Texas Medicaid Expansion Attempt Defeated

Published June 7, 2013

Republican legislators in Texas pushed for the expansion of Medicaid under  President Obama’s health care law, despite the opposition of Republican Governor Rick Perry. But their attempts to expand the state’s Medicaid system were defeated before the conclusion of the legislative session.

Rep. John Zerwas (R-Richmond) failed to get his Medicaid expansion bill, HB 3791, out of the House Calendars Committee before the state’s biannual legislative session concluded. Known as “The Texas Solution,” Zerwas’ bill would have allowed the state to pursue a block grant from the federal government for its Medicaid program.

Hospital systems in Texas had lobbied for the Zerwas approach, considering the expansion would cover millions of newly eligible individuals, including all Texans below 133 percent of the federal poverty level (FPL). Currently, Texas provides Medicaid eligibility to parents below 25 percent of FPL and 12 percent for jobless parents. Perry’s opposition helped prevent the expansion from advancing.

“Expanding Medicaid is not a solution; it’s not even a Band-Aid for what ails us. In short, it’s a prescription for failure,” Perry said at an April press conference.

Cost Growth a Worry

John Davidson, a health care policy analyst with the Texas Public Policy Foundation in Austin, Texas, says the problem with Zerwas’ bill is that it did nothing to significantly reform Medicaid.

“Zerwas said it wasn’t a Medicaid expansion bill and was calling it a ‘Texas Solution,’ but in reality it doesn’t matter what he calls it, partial federal funds would not be disbursed to Texas because the feds have already ruled that Medicaid expansion was an ‘all or nothing’ venture,” explains Davidson.

Despite the federal push for the states to expand Medicaid, there is no reason to think expansion in Texas is inevitable, Davidson says.

“Something must be done soon to reform the program. The cost and growth trajectory cannot continue. What is inevitable is that we will have to implement measures to control cost growth because the Medicaid expenditures that are coming will overwhelm the other parts of the budget,” Davidson said.

The problem, Davidson says, is that Medicaid costs are continuing to grow, even without the expansion.

“During this session, the Texas Senate, for the first time in its history, allocated more money for Medicaid than for schools. If we don’t do something in the next 10 years, Medicaid will consume 50 percent of the ‘all funds’ [the mixture of state and federal funds] in the budget. If we do expand Medicaid, the state’s portion will be $160 billion by 2040 and the all funds portion will be $460 billion,” said Davidson.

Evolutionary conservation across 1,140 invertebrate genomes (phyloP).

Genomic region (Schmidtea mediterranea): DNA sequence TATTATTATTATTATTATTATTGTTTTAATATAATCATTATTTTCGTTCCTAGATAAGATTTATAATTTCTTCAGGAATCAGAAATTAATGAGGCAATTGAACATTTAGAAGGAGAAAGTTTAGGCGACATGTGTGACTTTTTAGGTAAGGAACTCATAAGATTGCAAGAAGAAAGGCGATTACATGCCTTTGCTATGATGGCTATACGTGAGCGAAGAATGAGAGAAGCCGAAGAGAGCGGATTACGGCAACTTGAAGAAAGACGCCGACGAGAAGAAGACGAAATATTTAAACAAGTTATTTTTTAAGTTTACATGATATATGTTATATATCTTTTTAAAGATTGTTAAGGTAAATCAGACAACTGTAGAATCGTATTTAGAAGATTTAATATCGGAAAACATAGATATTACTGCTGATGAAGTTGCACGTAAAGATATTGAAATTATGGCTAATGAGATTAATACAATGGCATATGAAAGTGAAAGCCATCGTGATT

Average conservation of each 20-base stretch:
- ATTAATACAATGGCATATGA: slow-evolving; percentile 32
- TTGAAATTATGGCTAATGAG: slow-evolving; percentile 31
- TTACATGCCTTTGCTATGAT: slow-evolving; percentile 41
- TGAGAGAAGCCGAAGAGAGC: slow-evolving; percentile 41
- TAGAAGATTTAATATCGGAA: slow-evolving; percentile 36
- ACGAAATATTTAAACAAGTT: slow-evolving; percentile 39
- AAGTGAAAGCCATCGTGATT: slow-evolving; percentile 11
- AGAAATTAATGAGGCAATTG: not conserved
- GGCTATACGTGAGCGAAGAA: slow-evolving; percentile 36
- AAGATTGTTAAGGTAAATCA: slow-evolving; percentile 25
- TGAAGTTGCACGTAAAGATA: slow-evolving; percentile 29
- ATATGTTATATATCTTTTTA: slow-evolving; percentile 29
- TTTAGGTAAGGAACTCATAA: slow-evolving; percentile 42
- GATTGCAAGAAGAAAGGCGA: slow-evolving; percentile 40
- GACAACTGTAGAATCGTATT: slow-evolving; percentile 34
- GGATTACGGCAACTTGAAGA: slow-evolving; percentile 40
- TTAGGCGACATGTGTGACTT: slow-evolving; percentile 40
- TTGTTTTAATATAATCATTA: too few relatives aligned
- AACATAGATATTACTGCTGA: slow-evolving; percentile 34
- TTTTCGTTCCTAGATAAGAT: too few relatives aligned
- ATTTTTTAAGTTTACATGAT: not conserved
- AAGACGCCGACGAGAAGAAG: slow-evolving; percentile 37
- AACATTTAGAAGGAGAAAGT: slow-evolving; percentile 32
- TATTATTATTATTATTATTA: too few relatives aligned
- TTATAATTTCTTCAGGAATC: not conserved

Alternative Reform Options Available

What would proper Medicaid reform look like? Davidson says Congress and the president should convert the federal funding into block grants that allow the states to receive their money all at once and then have the authority to spend it as they think best. A second reform would be to establish health savings accounts, or HSAs, for Medicaid enrollees, and a third would be to provide health insurance premium support based on a sliding scale for income.

“We need to transform Medicaid as we know it into a premium support plan so that enrollees have access to the same kinds of private insurance as the rest of us,” says Davidson.

Calls for True Flexibility

Devon Herrick, a senior fellow with the National Center for Policy Analysis, a public policy think tank in Dallas, Texas, said the state should continue to ask for flexibility for the program.

“A lot of successful reform efforts create appropriate incentives for Medicaid enrollees. For instance, Cash & Counseling gives people with disabilities, including older adults, the option to manage a flexible budget and decide what mix of goods and services best meet their personal care needs,” says Herrick.

Herrick says Zerwas’ measure included some good ideas.

“In some other states, they use the carrot-and-stick approach: If you use your funds ‘right,’ then you will be rewarded, like funds to pay for over-the-counter medications and medical supplies purchased at a drug store,” Herrick said. “The enrollees like the service better and they make better choices. Zerwas’ plan follows the trend of giving proper incentives.”

‘Big Government Lite’

John Dunn, a physician, lawyer, and policy advisor for The Heartland Institute, says there is no fixing Medicaid through the expansion mandated by President Obama’s law.

“The politicians started thinking that they could try and compromise with the federal government to fix health care. ‘We’ll try and work with the feds to expand Medicaid,’ they said, but there is no way to do it right. They think that they can create a more complex, better plan, instead of letting the market do it,” explained Dunn.

Dunn says none of the proposed reforms would give consumers incentives to spend health care dollars wisely, because they would remain insulated from the true costs of care.

“Zerwas was trying to expand charitable big government, but there is no reason for the recipient to spend the money he’s getting from the government wisely,” says Dunn. “The only thing that distinguishes the controlling nature of his plan from a Democrat plan is that he would do it a little less aggressively. In other words, his plan was Big Government Lite.”